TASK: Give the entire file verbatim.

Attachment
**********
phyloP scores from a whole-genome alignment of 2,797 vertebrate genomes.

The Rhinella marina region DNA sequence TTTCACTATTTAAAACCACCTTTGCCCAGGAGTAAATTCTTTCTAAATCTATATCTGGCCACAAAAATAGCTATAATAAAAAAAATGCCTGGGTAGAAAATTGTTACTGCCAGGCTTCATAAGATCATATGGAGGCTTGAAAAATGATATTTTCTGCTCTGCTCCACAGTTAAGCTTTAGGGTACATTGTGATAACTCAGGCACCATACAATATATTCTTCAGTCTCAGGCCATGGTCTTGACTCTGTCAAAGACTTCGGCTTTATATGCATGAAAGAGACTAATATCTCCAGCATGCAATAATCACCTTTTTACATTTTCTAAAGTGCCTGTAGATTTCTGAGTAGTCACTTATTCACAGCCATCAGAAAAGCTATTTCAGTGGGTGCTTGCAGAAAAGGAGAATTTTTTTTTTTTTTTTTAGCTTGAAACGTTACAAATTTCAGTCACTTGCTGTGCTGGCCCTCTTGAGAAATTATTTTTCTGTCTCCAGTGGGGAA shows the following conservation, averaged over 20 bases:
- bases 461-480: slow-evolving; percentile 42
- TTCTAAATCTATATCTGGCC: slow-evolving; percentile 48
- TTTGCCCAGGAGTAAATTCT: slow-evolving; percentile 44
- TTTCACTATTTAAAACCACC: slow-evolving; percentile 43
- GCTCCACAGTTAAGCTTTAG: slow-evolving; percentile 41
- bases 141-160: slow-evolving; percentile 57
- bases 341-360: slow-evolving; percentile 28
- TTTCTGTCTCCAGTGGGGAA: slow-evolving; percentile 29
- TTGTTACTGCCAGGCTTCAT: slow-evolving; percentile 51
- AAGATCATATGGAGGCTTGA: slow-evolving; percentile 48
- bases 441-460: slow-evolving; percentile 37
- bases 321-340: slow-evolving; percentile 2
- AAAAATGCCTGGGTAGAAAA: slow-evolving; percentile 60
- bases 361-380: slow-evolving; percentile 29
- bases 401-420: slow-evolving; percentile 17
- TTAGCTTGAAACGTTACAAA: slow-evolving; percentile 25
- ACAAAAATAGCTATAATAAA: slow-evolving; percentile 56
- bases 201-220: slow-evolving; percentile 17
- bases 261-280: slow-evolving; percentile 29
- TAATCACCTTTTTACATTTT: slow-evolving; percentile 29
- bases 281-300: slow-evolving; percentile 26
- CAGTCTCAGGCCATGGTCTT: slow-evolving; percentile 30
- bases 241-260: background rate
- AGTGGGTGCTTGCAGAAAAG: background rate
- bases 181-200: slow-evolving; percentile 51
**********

phyloP scores from a whole-genome alignment of 2,797 vertebrate genomes.

The Rhinella marina region DNA sequence TTTCACTATTTAAAACCACCTTTGCCCAGGAGTAAATTCTTTCTAAATCTATATCTGGCCACAAAAATAGCTATAATAAAAAAAATGCCTGGGTAGAAAATTGTTACTGCCAGGCTTCATAAGATCATATGGAGGCTTGAAAAATGATATTTTCTGCTCTGCTCCACAGTTAAGCTTTAGGGTACATTGTGATAACTCAGGCACCATACAATATATTCTTCAGTCTCAGGCCATGGTCTTGACTCTGTCAAAGACTTCGGCTTTATATGCATGAAAGAGACTAATATCTCCAGCATGCAATAATCACCTTTTTACATTTTCTAAAGTGCCTGTAGATTTCTGAGTAGTCACTTATTCACAGCCATCAGAAAAGCTATTTCAGTGGGTGCTTGCAGAAAAGGAGAATTTTTTTTTTTTTTTTTAGCTTGAAACGTTACAAATTTCAGTCACTTGCTGTGCTGGCCCTCTTGAGAAATTATTTTTCTGTCTCCAGTGGGGAA shows the following conservation, averaged over 20 bases:
- bases 461-480: slow-evolving; percentile 42
- TTCTAAATCTATATCTGGCC: slow-evolving; percentile 48
- TTTGCCCAGGAGTAAATTCT: slow-evolving; percentile 44
- TTTCACTATTTAAAACCACC: slow-evolving; percentile 43
- GCTCCACAGTTAAGCTTTAG: slow-evolving; percentile 41
- bases 141-160: slow-evolving; percentile 57
- bases 341-360: slow-evolving; percentile 28
- TTTCTGTCTCCAGTGGGGAA: slow-evolving; percentile 29
- TTGTTACTGCCAGGCTTCAT: slow-evolving; percentile 51
- AAGATCATATGGAGGCTTGA: slow-evolving; percentile 48
- bases 441-460: slow-evolving; percentile 37
- bases 321-340: slow-evolving; percentile 2
- AAAAATGCCTGGGTAGAAAA: slow-evolving; percentile 60
- bases 361-380: slow-evolving; percentile 29
- bases 401-420: slow-evolving; percentile 17
- TTAGCTTGAAACGTTACAAA: slow-evolving; percentile 25
- ACAAAAATAGCTATAATAAA: slow-evolving; percentile 56
- bases 201-220: slow-evolving; percentile 17
- bases 261-280: slow-evolving; percentile 29
- TAATCACCTTTTTACATTTT: slow-evolving; percentile 29
- bases 281-300: slow-evolving; percentile 26
- CAGTCTCAGGCCATGGTCTT: slow-evolving; percentile 30
- bases 241-260: background rate
- AGTGGGTGCTTGCAGAAAAG: background rate
- bases 181-200: slow-evolving; percentile 51